“If you don’t have a competitive advantage, don’t compete.” – Jack Welch
A company has a competitive advantage when its profit rate is higher than the average for its industry, and it has a sustained competitive advantage when it is able to maintain this high profit rate over a number of years. Maintaining a competitive advantage requires a company to continue focusing on the four generic building blocks of competitive advantage – efficiency, quality, innovation, and customer responsiveness – and to do whatever is necessary to develop distinctive competencies that contribute toward superior performance in these areas.
“Competitive advantage is at the heart of a firm’s performance in competitive markets. After several decades of vigorous expansion and prosperity, however, many firms lost sight of competitive advantage in their scramble for growth and pursuit of diversification. Today the importance of competitive advantage could hardly be greater. Firms throughout the world face slower growth as well as domestic and global competitors that are no longer acting as if the expanding pie were big enough for all.” – Michael porter, 1985
Low cost and differentiation are two basic strategies for creating value and attaining a competitive advantage in an industry. Competitive advantage (and higher profits) goes to those companies that can create superior value–and the way to create superior value is to drive down the cost structure of the business and/or differentiate the product in some way so that consumers value it more and are prepared to pay a premium price.
Competitive advantage, in order to be valuable, needs to be long-lasting. From an economic point of view, a competitive advantage is similar to a monopoly that the company creates for itself and which gives the company a profit advantage (an economic rent). This happens only if this monopoly is not immediately destroyed before imitation.
Conditions for Sustainable Competitive Advantage
The sustainability of competitive advantage depends on three conditions.
- The first is the particular source of the advantage. There is a hierarchy of sources of competitive advantage in terms of sustainability. Lower-order advantages, such as low labor costs or cheap raw materials are relatively easy to imitate. Higher-order advantages, such as proprietary process technology, product differentiation, brand reputation and customer relationships are more durable. Higher-order advantages involve more advanced skills and capabilities such as specialized and highly trained personnel, internal technical capability and often close relationships with leading customers. Such advantages also demand sustained and cumulative investment in physical facilities and specialized intangible assets.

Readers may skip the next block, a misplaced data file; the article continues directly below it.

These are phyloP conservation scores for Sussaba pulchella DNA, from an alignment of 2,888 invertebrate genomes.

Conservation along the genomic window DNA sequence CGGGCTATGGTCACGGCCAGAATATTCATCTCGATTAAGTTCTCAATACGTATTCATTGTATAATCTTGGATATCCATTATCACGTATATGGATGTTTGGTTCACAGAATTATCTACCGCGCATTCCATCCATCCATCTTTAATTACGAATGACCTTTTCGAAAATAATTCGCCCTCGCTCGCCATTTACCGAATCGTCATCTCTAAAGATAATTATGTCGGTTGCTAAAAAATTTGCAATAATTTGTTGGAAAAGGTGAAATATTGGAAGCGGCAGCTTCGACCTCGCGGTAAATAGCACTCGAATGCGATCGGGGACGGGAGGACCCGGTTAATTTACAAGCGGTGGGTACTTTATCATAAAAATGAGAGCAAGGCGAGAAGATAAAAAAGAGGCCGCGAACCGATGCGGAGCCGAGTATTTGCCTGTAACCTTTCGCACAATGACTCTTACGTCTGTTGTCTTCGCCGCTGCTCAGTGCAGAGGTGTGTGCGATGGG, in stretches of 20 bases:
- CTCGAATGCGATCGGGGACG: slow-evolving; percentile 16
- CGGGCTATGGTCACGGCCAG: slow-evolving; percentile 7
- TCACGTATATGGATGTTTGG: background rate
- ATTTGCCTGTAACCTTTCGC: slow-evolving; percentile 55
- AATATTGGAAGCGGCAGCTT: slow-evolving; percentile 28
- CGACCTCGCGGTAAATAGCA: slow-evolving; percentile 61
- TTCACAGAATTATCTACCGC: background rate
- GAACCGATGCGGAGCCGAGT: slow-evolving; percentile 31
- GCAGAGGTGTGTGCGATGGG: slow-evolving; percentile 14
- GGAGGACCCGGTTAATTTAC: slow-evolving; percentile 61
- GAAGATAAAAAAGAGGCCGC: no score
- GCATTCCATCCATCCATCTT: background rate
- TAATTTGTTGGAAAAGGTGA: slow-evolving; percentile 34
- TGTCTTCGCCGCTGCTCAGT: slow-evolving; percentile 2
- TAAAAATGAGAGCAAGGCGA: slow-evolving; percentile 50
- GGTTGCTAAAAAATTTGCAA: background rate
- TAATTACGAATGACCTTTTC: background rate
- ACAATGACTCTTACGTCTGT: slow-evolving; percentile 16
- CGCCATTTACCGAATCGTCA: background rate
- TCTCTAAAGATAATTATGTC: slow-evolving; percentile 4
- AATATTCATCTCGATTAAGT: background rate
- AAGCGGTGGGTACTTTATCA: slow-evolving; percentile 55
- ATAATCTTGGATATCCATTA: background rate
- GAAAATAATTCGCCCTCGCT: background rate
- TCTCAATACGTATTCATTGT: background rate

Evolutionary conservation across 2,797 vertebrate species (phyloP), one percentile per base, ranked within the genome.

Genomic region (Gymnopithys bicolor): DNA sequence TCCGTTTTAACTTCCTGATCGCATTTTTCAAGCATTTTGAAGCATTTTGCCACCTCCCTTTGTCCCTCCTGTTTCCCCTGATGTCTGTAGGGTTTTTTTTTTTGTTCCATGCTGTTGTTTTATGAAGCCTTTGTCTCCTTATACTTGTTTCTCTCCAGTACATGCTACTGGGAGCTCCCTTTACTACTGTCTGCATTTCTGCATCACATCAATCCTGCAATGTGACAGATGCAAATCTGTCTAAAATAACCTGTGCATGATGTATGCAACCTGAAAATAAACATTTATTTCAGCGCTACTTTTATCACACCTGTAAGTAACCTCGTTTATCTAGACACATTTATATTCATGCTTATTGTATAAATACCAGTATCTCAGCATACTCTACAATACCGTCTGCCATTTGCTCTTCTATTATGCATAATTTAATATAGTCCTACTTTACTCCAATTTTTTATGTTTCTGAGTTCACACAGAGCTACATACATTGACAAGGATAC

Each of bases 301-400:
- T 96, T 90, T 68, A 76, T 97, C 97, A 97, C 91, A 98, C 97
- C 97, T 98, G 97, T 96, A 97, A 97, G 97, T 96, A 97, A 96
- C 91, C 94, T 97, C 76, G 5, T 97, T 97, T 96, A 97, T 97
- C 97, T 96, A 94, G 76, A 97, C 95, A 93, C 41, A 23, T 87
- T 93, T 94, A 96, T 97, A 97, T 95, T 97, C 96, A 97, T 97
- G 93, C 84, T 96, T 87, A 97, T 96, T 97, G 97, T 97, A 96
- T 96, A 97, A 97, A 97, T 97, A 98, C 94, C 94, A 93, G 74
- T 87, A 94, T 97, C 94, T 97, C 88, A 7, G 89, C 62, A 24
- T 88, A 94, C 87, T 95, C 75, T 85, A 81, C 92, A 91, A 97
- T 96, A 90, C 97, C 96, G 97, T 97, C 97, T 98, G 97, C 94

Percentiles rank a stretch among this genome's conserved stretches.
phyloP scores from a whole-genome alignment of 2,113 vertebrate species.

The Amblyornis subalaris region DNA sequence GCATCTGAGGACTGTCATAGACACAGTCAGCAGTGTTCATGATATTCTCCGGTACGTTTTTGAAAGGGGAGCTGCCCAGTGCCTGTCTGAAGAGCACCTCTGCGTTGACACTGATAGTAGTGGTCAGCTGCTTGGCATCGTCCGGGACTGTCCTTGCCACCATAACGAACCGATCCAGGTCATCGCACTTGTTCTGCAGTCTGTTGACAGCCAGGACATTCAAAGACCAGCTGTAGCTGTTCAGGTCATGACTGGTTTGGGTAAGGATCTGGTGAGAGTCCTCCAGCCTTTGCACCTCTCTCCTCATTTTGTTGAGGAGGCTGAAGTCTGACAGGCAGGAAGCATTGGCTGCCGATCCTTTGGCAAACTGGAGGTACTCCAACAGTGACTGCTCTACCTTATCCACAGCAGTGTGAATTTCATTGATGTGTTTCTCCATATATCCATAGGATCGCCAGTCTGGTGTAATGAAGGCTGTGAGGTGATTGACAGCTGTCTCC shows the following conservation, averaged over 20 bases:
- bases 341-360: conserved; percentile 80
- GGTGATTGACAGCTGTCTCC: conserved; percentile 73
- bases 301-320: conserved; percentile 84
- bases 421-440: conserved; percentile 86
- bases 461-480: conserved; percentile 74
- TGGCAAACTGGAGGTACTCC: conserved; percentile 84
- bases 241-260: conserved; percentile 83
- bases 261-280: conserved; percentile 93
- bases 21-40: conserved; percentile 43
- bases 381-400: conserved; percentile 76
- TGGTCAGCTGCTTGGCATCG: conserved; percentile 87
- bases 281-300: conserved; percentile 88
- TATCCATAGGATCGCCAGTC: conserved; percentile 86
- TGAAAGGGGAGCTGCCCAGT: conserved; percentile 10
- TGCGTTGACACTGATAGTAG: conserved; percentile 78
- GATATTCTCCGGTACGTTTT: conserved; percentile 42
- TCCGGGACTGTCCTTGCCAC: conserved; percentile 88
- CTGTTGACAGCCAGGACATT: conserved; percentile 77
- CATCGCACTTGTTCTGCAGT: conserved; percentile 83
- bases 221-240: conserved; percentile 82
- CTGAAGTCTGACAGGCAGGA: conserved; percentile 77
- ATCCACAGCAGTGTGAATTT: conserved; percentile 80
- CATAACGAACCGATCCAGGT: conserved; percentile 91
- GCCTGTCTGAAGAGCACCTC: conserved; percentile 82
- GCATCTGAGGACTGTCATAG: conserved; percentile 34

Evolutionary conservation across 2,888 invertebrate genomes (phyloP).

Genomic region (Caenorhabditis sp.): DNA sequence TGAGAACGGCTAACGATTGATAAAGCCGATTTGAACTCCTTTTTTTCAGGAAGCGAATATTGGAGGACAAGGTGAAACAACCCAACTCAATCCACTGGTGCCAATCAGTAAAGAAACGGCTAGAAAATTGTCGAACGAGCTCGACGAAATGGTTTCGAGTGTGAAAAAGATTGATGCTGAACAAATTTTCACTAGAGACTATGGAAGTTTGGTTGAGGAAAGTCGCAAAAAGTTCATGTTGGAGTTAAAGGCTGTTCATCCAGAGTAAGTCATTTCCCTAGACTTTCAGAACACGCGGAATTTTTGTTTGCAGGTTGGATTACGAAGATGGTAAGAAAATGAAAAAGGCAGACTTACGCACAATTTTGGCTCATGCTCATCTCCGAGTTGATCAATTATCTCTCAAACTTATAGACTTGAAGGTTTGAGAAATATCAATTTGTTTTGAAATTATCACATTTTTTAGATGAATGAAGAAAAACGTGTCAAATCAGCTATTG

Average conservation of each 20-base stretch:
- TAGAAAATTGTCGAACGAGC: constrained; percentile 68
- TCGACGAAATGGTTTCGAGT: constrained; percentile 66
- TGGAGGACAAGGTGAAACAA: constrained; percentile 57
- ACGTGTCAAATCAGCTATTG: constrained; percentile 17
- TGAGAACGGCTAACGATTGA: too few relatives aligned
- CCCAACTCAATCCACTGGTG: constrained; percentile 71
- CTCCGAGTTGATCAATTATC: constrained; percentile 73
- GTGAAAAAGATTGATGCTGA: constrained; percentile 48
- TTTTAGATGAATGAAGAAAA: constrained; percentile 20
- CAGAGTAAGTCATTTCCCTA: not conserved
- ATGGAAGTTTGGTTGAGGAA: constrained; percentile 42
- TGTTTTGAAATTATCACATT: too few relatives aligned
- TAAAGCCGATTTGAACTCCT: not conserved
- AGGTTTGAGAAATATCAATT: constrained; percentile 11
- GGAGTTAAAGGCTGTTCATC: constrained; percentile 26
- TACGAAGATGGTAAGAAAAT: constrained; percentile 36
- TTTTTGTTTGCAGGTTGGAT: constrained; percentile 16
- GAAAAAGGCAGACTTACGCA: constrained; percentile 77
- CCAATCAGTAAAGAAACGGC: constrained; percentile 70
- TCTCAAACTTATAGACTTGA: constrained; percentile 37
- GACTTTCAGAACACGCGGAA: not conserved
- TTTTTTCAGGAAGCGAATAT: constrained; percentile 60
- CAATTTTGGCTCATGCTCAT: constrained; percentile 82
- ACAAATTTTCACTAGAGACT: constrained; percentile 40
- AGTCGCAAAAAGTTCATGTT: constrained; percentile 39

- The second determinant of sustainability is the number of distinct sources of advantage a firm possesses. If there is only one advantage, competitors can more easily nullify this advantage. Firms which sustain leadership over time, tend to proliferate advantages throughout the value chain.
- The third, and most important basis for sustainability is constant improvement and upgrading. A firm must keep creating new advantages at least as fast as competitors can replicate old ones. The firm must improve relentlessly its performance against its existing advantages. This makes it more difficult for competitors to nullify them.
Developing a Sustainable Competitive Advantage
In today’s dynamic and fast-paced environments, the only way that a company can maintain a competitive advantage over time is to continually improve its efficiency, quality, innovation, and customer responsiveness. The most successful firms are those that continually learn, seeking out ways of improving their operations and constantly upgrading the value of their distinctive competencies or creating new competencies.
One can generally distinguish three ways of achieving a sustainable Competitive Advantage.
- Customer loyalty
- Positive feedback’s
- Pre-emption of capabilities.
Customer Loyalty creates sustainability when customers keep coming back to a company by choice, because the product or service provided to them is unique or more valuable than competition. It can also be due to a brand that has imprinted an association of uniqueness to the product or service in the mind of the customer. It can also be due to high switching costs that customers would incur if they changed products or services: in that case the customer is locked-in. An example of uniqueness or superior value is provided by Schlumberger, which commands nearly 70 per cent of the world market for logging, a highly specialized service of control for oil explo ration. Coca Cola or Louis Vuitton are among the most characteristic examples of sustainable competitive advantages coming from a strong brand. A high switching costs example is given by Microsoft, whose operating system is so dominant that a customer wishing to shift to a competitive system like Linux or Apple would have tremendous application software adaptation costs.